Round table: Digitalization and innovation

Geotechnical engineers recently debated how the industry can use digital products and innovative solutions to improve design and construction and get better value.

A recent round table event held in conjunction with the GE Smart Geotechnics conference and hosted in association with Mott MacDonald discussed in detail the problems around data sharing across the industry.

Delegates also examined the need for more governance and policy on data sharing and storage and considered who can truly influence innovation.

Mott MacDonald global practice leader for geotechnics Tony O’Brien said that the commercial sensitivity of data is one of the biggest problems for companies seeking to access data to drive digital solutions and innovations.

O’Brien, who at one point worked closely with one of the UK’s leading piling contractors, said: “At that time pile test data was seen as being incredibly commercially valuable for a specialist contractor. So, would you really want to share that data when it has a commercial value?”

Keltbray Piling managing director Stuart Norman added that companies are even more reluctant to share potentially “bad data”. He said: “It’s not just the data when everything goes well, in terms of the commercial advantages, it’s the data when things don’t go so well – you don’t want to admit to your own mistakes.”

Saalg Geomechanics founder and chief executive Cristian de Santos observed that some companies are also suspicious of sharing their data with outside people for analysis, because they see it as akin to being audited.

“Often people still think that you are auditing their job by analyzing their data. For us, our impulse is data – monitoring data and numerical models. If you can analyze historical data, you can better manage and plan your geotechnical campaign. But people still see that you are auditing them.”

Government legislation to encourage companies to start sharing data and seeing the common benefit of it could help solve part of this problem, he said.

National Highways principal geotechnical advisor James Codd noted that this picture is beginning to change in the UK, with more government intervention and policy encouraging data sharing.

Indeed, National Highways has a memorandum of understanding under which all of its Association of Geotechnical & Geoenvironmental Specialists (AGS) file format data is shared with the British Geological Survey (BGS) through its Geotechnical and Drainage Management Service. Another development that has come about more recently is the inclusion of ground investigation data in the context of the Geospatial Commission’s Construction Playbookhe said.

“Tea Construction Playbook requires government contracts to share AGS data with the BGS, so the guidance is there. The next step is making it part of procurement of contracts. I don’t think legislation is there yet – it is just a playbook; it’s not mandatory. But it’s the first step, isn’t it?”

Mott MacDonald geotechnical director Rob Talby also agreed that things were changing. He said that the playbook had crucially come out of the government’s Geospatial Commission, which is “trying to reduce the clashes in the ground by creating models of the ground and reducing the cost of repeatedly putting boreholes in similar places”.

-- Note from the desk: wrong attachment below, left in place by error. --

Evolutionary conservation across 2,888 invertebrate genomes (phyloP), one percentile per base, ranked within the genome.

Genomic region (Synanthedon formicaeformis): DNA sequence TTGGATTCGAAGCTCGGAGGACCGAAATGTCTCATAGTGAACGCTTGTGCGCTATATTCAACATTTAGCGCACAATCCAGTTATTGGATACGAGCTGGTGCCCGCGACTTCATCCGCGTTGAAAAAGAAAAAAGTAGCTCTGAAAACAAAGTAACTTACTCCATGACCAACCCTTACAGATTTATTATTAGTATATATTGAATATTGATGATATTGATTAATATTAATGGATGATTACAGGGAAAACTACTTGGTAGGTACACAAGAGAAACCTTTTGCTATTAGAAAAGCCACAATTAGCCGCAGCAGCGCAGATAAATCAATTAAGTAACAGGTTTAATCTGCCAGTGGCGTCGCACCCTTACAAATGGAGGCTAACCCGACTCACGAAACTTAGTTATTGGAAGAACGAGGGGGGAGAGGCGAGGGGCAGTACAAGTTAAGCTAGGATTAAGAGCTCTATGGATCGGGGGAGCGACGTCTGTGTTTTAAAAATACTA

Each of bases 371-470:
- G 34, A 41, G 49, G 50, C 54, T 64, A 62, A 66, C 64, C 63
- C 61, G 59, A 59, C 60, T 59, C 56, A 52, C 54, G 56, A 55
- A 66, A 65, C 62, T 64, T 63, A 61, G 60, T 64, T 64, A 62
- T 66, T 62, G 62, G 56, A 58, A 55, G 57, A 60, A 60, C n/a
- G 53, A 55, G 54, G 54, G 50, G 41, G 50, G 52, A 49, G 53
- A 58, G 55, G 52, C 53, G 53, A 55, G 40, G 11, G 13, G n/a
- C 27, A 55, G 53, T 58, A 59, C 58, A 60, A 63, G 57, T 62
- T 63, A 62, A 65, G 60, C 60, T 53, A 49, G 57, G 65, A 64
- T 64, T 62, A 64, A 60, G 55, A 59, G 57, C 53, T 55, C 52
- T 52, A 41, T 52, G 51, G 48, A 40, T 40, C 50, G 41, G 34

He noted that this is a “real step change compared to four or five years ago”.

A-squared Studio founder and director Tony Suckling competed that companies now seem to be more willing to share borehole data.

“I remember a conversation, a decade or two ago, where people were saying, people will never share borehole information. But now companies across the industry are routinely sharing it,” he said.

But given the large amounts of data being collected and shared, Codd said this raises new security concerns.

“The other risk of sharing data is terrorism. As an organization, we are moving towards sharing all our data, using a data lake that will hold geotechnical data, structural data, drainage data – everything. So, there are concerns there around security.”

He continued: “Could we categorize certain asset data types differently to others in terms of security? Should we treat geotechnical data as potentially less sensitive than, for example, structural data?”

Another concern is simply that we end up with too much data, said Atkins chief geotechnical engineer and Sizewell C geotechnical lead Mark Scorer. He drew a comparison between data collection and taking photographs on an analog film camera which can only take a finite number of shots on one film, and using a digital camera that gives you an infinite number of shots.

“Just because we can collect all this data, it doesn’t mean that we should. We’re collecting potentially too much data that we can’t, or haven’t got the time, to monitor and look at in detail later,” he concluded.

BKwai founder and chief executive Sakthy Selvakumaran agreed adding that often this data is expensive to collect.

“A major asset owner who has implemented quite a lot of instrumentation has found that the problem was they were holding volumes and volumes of data. They were realizing it was costing them. And asking: since this is a relatively new asset, do we bother? We need to help people understand both the emerging opportunities and what would give them operational value.”